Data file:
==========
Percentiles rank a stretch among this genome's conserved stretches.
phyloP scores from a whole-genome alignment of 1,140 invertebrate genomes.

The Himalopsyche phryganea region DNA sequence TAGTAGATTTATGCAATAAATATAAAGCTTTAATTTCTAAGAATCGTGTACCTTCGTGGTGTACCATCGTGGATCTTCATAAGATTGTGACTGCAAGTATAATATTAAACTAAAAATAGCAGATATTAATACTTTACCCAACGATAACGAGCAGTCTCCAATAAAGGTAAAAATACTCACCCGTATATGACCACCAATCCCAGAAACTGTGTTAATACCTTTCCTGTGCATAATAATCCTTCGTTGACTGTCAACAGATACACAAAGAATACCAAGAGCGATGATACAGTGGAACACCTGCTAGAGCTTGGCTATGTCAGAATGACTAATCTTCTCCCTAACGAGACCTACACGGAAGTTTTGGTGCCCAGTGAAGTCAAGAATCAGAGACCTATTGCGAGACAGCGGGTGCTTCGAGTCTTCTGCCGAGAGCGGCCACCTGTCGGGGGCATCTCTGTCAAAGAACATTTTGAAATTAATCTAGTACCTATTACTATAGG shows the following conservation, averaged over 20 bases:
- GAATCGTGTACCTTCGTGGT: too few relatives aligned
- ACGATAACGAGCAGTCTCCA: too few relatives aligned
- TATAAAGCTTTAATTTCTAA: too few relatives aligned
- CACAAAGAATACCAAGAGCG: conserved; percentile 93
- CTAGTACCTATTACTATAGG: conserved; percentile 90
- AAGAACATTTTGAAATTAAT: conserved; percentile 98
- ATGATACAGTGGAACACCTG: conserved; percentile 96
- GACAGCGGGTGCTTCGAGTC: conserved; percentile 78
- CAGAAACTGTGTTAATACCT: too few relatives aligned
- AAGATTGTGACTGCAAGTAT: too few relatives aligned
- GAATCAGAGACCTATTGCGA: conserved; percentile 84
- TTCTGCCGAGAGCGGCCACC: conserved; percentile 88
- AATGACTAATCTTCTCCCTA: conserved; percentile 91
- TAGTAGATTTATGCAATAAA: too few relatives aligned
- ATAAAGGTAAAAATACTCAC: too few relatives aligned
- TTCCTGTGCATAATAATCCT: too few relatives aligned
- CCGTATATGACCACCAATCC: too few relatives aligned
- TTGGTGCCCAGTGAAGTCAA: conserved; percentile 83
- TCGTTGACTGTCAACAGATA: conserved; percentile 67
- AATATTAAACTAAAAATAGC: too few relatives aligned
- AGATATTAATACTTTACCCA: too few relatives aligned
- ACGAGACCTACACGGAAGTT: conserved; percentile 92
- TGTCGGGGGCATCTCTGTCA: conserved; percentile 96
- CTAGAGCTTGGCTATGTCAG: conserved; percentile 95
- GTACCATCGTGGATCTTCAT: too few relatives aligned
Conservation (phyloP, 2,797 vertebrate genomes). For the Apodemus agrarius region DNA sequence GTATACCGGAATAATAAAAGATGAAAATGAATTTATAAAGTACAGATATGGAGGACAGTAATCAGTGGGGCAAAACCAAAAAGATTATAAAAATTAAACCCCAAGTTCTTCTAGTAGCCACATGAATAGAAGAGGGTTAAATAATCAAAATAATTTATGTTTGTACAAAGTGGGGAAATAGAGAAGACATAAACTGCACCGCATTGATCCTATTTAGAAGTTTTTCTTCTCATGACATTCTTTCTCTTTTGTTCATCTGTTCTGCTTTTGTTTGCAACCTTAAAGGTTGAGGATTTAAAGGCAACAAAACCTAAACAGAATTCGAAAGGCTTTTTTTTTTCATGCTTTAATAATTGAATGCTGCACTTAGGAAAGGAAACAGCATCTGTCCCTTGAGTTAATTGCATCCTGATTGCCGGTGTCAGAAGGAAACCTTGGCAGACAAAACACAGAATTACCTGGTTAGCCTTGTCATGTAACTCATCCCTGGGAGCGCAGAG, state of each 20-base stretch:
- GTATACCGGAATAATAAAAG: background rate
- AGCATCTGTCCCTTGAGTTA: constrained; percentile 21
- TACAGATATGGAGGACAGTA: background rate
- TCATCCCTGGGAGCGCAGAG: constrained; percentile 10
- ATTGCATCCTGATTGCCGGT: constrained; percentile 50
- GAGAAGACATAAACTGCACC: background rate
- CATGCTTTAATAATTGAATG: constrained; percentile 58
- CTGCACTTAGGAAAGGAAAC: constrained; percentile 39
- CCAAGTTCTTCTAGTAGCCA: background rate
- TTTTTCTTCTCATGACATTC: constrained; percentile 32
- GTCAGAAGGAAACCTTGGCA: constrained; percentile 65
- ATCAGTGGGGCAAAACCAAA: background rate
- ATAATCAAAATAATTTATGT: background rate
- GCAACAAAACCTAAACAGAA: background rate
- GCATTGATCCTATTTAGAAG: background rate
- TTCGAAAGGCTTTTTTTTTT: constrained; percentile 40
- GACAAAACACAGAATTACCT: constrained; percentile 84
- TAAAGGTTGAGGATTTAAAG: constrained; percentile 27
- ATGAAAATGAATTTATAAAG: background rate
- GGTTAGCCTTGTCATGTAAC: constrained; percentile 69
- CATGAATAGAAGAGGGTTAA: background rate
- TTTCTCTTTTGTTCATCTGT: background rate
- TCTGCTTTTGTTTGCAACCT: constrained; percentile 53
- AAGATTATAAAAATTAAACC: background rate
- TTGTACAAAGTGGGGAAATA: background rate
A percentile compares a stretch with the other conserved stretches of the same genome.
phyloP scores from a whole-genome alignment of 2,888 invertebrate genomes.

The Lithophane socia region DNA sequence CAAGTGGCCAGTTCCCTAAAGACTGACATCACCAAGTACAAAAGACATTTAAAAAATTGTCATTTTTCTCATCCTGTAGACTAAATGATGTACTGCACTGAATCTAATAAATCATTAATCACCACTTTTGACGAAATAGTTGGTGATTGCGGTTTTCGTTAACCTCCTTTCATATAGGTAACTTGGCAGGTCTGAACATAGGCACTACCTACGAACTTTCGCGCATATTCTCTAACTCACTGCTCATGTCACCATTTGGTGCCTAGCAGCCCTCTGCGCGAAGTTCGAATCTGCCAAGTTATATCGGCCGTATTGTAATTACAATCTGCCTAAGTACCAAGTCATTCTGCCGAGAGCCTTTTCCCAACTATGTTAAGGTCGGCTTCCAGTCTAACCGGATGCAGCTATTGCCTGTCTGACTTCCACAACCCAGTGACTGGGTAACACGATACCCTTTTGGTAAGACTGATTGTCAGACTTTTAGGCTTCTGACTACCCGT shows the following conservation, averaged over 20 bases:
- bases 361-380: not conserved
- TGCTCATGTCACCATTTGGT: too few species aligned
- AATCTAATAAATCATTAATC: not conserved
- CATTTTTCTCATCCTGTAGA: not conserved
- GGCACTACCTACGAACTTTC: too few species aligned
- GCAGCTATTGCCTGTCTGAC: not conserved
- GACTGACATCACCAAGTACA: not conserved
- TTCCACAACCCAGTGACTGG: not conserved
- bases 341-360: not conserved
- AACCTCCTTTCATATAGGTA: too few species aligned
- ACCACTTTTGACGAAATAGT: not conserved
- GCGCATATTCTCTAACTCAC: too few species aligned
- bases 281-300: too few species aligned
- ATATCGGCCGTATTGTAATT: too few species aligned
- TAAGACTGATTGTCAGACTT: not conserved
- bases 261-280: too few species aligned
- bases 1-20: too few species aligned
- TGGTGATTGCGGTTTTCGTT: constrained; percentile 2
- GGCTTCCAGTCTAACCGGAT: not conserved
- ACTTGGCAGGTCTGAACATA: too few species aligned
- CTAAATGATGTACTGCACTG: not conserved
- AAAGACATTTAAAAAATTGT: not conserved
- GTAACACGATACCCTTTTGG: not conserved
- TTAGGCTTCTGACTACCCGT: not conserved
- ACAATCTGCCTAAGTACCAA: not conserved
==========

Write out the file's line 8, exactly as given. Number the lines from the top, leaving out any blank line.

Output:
- CTAGTACCTATTACTATAGG: conserved; percentile 90